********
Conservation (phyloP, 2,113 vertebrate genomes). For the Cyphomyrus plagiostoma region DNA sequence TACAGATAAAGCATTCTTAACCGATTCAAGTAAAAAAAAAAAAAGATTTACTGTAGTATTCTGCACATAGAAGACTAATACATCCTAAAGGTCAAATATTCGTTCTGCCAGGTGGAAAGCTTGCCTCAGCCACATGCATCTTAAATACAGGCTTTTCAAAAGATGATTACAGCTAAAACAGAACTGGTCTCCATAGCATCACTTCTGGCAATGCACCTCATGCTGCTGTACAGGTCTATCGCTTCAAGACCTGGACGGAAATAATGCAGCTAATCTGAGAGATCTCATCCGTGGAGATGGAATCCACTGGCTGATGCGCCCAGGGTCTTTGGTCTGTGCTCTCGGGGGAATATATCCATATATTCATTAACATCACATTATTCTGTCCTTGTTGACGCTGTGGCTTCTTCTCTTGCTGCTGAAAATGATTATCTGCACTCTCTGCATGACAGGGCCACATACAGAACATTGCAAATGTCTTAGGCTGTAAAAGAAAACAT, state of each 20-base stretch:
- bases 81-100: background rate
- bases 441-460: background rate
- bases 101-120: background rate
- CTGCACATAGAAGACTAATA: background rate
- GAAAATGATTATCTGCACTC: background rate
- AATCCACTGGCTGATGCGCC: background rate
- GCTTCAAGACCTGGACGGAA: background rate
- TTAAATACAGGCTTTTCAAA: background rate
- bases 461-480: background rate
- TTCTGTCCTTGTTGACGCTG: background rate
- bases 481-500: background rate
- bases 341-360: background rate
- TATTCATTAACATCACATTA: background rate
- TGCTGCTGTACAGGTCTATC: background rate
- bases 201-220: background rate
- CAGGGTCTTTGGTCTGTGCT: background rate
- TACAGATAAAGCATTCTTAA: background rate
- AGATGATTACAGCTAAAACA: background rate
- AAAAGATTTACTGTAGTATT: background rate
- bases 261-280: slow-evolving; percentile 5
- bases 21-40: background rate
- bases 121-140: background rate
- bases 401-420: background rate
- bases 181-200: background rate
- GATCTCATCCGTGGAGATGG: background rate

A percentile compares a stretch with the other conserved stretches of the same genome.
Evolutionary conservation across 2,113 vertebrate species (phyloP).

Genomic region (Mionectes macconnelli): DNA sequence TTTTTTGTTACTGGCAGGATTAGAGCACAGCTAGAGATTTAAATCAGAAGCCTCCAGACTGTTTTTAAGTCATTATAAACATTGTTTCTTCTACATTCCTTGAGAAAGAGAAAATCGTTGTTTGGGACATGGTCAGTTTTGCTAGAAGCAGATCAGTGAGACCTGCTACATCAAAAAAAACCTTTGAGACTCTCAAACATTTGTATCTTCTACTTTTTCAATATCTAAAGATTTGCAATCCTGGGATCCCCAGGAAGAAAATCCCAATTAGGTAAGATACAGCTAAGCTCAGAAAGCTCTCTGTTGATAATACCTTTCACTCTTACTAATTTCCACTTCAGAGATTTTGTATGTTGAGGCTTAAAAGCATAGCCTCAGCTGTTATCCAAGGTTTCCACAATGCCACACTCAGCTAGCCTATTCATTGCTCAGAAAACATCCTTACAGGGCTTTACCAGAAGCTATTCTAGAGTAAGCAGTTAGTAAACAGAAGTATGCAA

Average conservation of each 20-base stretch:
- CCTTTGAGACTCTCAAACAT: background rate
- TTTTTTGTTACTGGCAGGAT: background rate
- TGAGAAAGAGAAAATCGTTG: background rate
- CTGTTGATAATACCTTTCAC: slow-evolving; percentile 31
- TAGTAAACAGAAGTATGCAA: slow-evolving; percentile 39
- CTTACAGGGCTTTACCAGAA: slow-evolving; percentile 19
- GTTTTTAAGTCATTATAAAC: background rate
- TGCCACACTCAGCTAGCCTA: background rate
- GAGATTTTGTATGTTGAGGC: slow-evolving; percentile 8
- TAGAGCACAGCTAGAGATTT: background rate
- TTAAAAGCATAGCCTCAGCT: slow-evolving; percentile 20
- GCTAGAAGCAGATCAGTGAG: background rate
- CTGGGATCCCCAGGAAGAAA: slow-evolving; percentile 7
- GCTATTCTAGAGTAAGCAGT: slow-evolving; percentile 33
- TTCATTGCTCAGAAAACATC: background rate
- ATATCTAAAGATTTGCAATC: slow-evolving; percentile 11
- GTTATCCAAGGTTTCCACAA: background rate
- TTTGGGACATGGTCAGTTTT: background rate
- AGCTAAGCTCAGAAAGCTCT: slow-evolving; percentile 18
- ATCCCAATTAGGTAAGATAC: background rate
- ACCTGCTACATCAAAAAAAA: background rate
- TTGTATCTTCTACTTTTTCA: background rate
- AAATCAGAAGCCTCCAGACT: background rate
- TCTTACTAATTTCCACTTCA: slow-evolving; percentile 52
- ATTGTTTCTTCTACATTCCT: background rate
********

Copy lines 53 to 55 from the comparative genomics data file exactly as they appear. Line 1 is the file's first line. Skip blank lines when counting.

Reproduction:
- AAATCAGAAGCCTCCAGACT: background rate
- TCTTACTAATTTCCACTTCA: slow-evolving; percentile 52
- ATTGTTTCTTCTACATTCCT: background rate